The federal Consolidated Omnibus Budget Reconciliation Act (COBRA) generally requires group health plans sponsored by employers with 20 or more employees in the prior year to offer employees and their families the option to continue benefits for limited periods of time when coverage under the plan would otherwise end due to certain qualifying events. These events include voluntary or involuntary job loss, reduction in hours worked, death, divorce, and other life events.
COBRA sets rules for how and when continuation coverage must be offered, how employees and their families may elect COBRA, and what circumstances justify terminating coverage. The length of time for which continuation coverage must be made available depends on the type of qualifying event. For termination of employment or a reduction in hours, the maximum period of COBRA is generally 18 months. Up to 36 months of coverage may be available due to other qualifying events, or if a second qualifying event occurs during the initial period of COBRA coverage.
Please review our COBRA Steps to Success to understand the key areas involved in implementing COBRA for your company. Most states also have laws (commonly referred to as "mini-COBRA" laws) which require that group health plans provide COBRA-like continuation of benefits for certain employees and their families.
South Dakota's continuation law provides employees of small businesses (those with fewer than 20 employees) and eligible dependents the right to continue health insurance benefits under the current employer's group policy in certain instances when coverage would otherwise terminate.
Continuation coverage must be provided for employees and eligible dependents for a period of up to 18 months upon:
In the event an employee or eligible dependent is determined to be disabled under the Social Security Act at any time during the first 60 days of continuation coverage, coverage can be continued for 29 months.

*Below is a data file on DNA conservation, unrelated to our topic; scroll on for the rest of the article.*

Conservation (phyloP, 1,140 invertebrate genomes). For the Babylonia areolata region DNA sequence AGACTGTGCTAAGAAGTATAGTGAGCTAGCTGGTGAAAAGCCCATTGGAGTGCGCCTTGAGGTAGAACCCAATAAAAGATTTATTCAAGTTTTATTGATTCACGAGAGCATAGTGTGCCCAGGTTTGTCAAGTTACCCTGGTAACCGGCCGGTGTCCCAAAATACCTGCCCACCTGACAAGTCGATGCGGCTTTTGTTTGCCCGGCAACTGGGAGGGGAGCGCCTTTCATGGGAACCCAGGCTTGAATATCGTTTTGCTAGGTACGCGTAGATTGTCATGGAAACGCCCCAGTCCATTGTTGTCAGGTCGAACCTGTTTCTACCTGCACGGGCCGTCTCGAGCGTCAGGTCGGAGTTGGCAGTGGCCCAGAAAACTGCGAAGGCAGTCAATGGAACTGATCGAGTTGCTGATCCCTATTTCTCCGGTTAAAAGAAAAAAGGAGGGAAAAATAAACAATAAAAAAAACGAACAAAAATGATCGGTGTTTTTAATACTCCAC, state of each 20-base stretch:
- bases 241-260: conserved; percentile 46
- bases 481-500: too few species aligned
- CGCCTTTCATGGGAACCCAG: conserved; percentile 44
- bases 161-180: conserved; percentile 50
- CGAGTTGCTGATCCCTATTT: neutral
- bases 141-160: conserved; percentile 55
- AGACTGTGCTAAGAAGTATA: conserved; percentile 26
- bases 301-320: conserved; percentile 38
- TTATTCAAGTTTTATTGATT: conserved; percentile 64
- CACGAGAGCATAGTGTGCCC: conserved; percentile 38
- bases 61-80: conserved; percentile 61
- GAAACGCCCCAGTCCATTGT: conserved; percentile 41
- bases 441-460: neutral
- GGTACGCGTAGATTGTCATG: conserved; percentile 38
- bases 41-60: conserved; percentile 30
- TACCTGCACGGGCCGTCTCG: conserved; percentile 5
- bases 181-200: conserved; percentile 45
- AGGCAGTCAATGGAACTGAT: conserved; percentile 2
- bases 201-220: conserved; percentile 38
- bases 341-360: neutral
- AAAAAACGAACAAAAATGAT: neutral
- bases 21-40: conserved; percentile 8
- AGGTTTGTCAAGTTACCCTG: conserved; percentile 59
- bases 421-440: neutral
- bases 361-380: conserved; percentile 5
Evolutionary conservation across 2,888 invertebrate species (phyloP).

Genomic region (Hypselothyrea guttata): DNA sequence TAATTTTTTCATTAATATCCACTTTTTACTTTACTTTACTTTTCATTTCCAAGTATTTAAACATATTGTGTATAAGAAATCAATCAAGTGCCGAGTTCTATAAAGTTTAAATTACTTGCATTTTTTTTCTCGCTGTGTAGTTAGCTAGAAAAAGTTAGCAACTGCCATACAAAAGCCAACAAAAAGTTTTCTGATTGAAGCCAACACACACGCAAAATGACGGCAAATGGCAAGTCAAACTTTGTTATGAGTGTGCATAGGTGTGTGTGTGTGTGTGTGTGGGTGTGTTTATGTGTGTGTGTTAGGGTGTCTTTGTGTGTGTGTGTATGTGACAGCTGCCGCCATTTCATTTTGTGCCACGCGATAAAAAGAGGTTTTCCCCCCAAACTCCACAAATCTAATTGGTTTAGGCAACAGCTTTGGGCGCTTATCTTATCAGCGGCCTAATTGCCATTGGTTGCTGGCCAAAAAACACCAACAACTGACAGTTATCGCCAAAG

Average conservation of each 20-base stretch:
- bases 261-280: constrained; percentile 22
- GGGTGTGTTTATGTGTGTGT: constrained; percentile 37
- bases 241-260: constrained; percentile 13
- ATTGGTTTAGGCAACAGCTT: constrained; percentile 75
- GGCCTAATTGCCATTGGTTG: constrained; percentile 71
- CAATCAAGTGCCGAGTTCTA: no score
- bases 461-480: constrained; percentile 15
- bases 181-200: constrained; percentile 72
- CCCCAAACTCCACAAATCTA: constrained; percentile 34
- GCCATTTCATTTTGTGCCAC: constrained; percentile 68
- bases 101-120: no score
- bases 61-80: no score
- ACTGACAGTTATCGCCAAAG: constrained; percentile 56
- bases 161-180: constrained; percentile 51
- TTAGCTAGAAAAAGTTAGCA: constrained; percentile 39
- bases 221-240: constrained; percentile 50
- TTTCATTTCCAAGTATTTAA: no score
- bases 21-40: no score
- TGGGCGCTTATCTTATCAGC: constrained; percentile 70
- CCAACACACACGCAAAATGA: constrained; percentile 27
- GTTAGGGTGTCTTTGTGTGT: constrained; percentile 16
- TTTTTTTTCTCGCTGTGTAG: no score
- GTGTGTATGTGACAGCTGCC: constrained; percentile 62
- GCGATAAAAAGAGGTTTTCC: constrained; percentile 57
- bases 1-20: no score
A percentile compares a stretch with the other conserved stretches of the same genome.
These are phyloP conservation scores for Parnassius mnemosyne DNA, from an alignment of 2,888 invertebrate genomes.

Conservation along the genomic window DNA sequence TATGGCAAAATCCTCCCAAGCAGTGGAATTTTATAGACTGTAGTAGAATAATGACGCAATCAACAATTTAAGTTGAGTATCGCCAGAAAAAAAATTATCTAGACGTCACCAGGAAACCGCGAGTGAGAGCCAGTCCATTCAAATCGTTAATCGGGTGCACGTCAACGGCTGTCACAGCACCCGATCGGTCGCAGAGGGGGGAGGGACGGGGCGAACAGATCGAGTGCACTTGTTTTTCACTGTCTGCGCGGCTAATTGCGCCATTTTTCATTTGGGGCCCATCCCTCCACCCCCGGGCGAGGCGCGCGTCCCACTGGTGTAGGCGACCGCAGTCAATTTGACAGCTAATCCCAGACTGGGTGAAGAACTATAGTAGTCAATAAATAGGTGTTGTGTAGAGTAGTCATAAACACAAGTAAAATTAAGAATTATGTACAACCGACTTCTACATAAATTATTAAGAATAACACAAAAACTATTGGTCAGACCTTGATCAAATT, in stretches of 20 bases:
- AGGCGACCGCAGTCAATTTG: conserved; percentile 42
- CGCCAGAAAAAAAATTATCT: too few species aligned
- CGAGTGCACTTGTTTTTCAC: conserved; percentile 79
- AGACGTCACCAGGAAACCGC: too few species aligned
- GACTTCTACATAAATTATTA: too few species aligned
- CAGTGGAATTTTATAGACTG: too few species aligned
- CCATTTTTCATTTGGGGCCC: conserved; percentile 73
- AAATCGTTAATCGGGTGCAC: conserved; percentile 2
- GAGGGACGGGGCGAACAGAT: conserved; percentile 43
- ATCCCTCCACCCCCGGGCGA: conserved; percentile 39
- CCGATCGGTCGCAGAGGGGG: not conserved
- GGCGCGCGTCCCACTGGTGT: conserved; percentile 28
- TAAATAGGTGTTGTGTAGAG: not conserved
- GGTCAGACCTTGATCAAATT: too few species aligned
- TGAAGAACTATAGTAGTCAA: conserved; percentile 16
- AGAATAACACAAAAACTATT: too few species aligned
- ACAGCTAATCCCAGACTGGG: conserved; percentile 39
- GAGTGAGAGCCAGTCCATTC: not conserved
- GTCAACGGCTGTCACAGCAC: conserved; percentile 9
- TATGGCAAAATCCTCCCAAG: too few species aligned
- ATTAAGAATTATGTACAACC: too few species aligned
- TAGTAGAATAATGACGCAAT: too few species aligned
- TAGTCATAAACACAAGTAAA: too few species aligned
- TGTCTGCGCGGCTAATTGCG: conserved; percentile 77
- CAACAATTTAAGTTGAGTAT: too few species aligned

Eligible dependents may continue coverage for up to 36 months due to the following qualifying events:
A person is not entitled to continuation of coverage under state law if:
The premium for a continuation policy may not exceed 102% of the group rate, except that the premium amount may not exceed 150% of the applicable premium for any month after the 18th month. Notice of the right to continuation must be included in each certificate of coverage.
Under the federal Patient Protection and Affordable Care Act (Health Care Reform), beginning with plan years starting on or after September 23, 2010, group health plans that offer dependent coverage must make the coverage available until a child reaches the age of 26. There is a temporary exception for grandfathered group health plans, which may exclude adult children who are eligible to enroll in an employer-sponsored health plan other than the group health plan of the parent. This exception will no longer be available for plan years beginning on or after January 1, 2014.
Individual states may have requirements that are more favorable to plan participants. For information about your state, please click here and contact your state insurance department for guidance.
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